Lloyds Bank coprolite

From Wikipedia, the free encyclopedia
Jump to: navigation, search
Lloyds Bank coprolite
Lloydsbankcoprolite 001.jpg
Lloyds Bank Coprolite at Jorvik Viking Centre
Material Human excrement[1]
Created 9th century AD
Discovered 1972, Coppergate, York
Present location Jorvik Viking Centre

The Lloyds Bank coprolite is a large paleofeces, or desiccated human dung specimen, recovered by archaeologists from York Archaeological Trust excavating the Viking settlement of Jorvík (now York) in England.


It was found in 1972 beneath the site of what was to become the York branch of Lloyds Bank and may be the largest example of fossilised human faeces ever found, measuring 8 inches (20 cm) long and 2 inches (5 cm) wide. Analysis of the stool has indicated that its producer subsisted largely on meat and bread whilst the presence of several hundred parasitic eggs suggests he or she was riddled with intestinal worms. In 1991, York Archaeological Trust employee and paleoscatologist, Dr Andrew Jones, made international news with his appraisal of the item for insurance purposes: "This is the most exciting piece of excrement I've ever seen. In its own way, it's as valuable as the Crown Jewels".[1]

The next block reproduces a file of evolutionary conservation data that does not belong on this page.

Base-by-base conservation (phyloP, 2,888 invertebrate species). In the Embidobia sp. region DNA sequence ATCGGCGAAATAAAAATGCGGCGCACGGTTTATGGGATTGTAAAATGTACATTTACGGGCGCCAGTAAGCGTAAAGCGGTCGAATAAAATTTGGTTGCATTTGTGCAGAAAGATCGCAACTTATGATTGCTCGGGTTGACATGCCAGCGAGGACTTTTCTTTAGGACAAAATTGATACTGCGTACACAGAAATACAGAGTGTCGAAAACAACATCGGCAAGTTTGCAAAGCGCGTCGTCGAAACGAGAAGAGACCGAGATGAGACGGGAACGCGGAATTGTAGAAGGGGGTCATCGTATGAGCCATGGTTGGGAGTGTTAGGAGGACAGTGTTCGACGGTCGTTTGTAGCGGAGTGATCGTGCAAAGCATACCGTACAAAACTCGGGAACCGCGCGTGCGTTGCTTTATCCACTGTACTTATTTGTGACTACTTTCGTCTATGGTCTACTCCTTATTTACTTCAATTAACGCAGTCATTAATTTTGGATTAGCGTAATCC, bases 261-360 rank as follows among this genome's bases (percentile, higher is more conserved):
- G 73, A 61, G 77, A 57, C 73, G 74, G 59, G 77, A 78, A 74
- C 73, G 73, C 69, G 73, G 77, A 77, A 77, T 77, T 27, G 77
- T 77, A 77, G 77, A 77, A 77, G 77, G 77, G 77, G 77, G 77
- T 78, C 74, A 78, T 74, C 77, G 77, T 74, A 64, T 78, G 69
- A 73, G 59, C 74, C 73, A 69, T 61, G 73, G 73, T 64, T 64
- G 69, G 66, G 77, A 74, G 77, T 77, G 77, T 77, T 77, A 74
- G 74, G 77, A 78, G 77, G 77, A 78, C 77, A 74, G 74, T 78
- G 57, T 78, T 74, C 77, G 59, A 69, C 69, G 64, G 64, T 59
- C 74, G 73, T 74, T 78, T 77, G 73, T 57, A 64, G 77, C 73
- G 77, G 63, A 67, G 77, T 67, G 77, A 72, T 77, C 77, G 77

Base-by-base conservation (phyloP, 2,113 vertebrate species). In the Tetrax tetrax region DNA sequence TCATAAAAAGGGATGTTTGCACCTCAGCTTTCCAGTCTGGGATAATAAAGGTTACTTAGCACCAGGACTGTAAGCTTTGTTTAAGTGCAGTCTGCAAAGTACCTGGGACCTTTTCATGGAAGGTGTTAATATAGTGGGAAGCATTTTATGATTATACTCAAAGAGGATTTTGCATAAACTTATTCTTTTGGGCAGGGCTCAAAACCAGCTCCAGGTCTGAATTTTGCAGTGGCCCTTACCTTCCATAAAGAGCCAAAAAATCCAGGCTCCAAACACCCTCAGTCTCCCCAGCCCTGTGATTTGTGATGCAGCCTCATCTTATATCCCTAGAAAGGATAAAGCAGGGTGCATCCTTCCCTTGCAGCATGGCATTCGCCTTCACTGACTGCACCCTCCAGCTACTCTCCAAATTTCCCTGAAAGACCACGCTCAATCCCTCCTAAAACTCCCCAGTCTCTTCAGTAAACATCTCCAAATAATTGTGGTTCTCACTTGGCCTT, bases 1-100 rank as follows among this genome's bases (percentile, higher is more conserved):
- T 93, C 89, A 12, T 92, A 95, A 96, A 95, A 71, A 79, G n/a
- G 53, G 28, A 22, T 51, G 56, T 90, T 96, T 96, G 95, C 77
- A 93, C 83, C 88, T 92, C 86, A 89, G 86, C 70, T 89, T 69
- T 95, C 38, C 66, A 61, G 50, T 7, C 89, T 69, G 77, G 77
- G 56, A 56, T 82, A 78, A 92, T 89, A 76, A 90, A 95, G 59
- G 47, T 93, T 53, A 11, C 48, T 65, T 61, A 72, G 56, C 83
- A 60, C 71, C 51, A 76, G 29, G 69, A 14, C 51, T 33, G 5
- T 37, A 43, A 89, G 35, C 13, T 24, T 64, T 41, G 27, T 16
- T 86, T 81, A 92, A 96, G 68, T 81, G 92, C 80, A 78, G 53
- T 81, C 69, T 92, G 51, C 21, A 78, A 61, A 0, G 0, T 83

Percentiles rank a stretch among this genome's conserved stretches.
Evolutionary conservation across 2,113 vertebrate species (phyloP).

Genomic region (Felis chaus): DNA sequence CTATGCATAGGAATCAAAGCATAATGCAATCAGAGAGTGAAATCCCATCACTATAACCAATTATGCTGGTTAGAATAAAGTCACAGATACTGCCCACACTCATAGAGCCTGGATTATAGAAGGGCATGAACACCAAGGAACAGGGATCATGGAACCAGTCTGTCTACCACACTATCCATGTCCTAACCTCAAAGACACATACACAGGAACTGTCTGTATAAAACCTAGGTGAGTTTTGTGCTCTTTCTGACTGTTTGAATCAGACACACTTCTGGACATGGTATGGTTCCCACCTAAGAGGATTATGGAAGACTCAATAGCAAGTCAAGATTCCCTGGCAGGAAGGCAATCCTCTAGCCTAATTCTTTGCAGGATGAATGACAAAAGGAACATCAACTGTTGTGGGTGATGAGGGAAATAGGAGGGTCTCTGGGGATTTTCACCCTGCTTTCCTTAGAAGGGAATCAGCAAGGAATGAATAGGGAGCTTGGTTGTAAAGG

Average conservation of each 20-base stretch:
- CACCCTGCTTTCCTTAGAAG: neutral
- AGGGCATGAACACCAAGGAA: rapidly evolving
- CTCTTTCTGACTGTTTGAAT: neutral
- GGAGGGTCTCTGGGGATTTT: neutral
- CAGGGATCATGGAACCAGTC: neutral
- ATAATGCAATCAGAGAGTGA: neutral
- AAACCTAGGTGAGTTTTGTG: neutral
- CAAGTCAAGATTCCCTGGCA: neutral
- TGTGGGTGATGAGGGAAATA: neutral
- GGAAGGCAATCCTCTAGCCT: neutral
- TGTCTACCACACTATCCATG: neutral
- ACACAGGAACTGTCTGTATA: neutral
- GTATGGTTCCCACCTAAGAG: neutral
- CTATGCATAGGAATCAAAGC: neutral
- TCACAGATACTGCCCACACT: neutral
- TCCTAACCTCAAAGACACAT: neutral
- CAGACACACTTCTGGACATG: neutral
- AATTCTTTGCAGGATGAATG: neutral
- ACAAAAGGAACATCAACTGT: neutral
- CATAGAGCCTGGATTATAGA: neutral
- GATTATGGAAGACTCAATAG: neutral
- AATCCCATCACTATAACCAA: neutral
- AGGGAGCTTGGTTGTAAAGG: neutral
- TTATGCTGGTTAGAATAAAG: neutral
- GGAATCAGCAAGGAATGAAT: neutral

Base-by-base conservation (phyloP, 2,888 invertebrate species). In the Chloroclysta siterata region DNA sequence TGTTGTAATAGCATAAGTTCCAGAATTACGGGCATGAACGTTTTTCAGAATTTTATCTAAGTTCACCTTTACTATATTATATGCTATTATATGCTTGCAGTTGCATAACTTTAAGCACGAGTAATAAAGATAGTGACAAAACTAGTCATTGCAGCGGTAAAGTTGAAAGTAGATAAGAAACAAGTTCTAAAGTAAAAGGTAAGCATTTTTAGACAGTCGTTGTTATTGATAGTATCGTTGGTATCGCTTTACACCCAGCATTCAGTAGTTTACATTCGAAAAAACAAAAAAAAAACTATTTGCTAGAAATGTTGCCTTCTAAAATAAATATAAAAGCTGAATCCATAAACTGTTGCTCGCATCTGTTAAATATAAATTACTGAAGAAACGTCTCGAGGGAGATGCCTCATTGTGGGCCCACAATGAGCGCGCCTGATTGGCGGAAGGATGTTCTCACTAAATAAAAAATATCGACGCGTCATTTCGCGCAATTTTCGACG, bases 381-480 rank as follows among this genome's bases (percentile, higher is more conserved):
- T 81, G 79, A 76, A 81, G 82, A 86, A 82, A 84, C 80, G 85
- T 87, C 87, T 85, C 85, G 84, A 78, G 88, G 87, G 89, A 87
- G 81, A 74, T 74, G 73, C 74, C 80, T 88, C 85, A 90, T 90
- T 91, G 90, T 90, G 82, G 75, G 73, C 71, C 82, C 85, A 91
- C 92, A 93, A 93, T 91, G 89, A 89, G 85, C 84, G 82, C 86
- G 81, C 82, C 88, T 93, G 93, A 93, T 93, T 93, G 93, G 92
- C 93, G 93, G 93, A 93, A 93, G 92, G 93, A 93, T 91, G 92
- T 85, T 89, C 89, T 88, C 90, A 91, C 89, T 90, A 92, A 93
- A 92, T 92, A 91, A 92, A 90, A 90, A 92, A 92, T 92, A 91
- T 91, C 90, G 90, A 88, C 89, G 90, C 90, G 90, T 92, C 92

The specimen was put on display at the city's Archaeological Resource Centre (now known as DIG), the outreach and education institution run by the York Archaeological Trust.[2] In 2003, it broke into three pieces after being dropped whilst on exhibition to a party of visitors. As of 2003, efforts were underway to reconstruct it.[2] It has been displayed at Jorvik Viking Centre since 2008.


  1. ^ a b The Wall Street Journal, 9 September 1991[page needed]
  2. ^ a b Simon Jeffery (6 June 2003). "Museum's broken treasure not just any old shit". The Guardian. Retrieved 5 February 2013. 

External links[edit]